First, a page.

|This illustration is from Björn Ostman's blog.|
Gavrilets (2004), however, only shows these images at the very beginning of his book, in order to prove them wrong. As fitness landscapes are multidimensional (not 3 dimensional), there are many connections between peaks. As a mental picture imagine bridges between the peaks bridging valleys. Therefore Gavrilets concludes that fitness landscapes are very different from ordinary landscapes and that populations form networks within them, where much of the variation is neutral in terms of fitness. Nevertheless Behe presents the rugged landscape as if it was the state of art in research and makes a lot of fuss about the impossibility of a population crossing valleys in the landscape.
How is that to be judged? In my eyes, it is either gross negligence or dishonesty. If Behe took the images from Gavrilets without taking even a superficial look at the context and what Gavrilets was showing, it would be gross negligence. If, however, he knew what Gavrilets was about, it would be dishonest.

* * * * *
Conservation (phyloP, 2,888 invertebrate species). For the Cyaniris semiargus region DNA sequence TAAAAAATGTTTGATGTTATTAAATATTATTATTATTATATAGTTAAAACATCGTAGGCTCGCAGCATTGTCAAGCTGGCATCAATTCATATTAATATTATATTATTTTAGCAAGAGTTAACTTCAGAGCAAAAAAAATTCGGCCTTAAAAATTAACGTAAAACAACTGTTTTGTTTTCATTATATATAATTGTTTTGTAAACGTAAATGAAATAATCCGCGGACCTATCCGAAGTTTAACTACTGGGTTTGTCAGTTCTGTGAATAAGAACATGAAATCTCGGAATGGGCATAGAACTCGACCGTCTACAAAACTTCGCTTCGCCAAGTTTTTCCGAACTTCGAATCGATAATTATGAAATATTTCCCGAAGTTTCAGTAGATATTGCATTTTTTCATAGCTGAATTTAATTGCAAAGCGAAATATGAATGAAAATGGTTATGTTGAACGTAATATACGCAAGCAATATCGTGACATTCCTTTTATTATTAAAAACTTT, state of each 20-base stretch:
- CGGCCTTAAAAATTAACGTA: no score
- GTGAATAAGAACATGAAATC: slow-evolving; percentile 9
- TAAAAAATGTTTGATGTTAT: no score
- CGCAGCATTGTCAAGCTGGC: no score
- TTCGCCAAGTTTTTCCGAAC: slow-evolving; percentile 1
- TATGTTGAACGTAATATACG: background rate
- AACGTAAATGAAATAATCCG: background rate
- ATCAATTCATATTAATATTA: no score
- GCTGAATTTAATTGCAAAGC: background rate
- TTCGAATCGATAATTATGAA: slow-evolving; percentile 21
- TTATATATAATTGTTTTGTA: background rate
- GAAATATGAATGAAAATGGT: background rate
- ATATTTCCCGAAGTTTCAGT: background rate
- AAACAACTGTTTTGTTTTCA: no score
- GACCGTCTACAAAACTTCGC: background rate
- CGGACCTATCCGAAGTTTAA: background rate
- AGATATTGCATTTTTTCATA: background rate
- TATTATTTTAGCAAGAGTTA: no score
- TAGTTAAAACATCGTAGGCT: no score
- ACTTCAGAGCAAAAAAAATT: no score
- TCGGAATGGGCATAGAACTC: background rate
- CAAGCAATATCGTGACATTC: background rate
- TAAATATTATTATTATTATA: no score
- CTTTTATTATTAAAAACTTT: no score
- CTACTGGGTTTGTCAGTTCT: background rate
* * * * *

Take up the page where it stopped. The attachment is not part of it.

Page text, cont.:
Given that on page 114, Behe falsely credits Fisher (not Wright) with conceiving the idea of a fitness landscape, I conclude that he is only negligent or just ignorant. Otherwise he would have known that Wright already proposed drift in small sub-populations as a means of crossing valleys that requires no ID.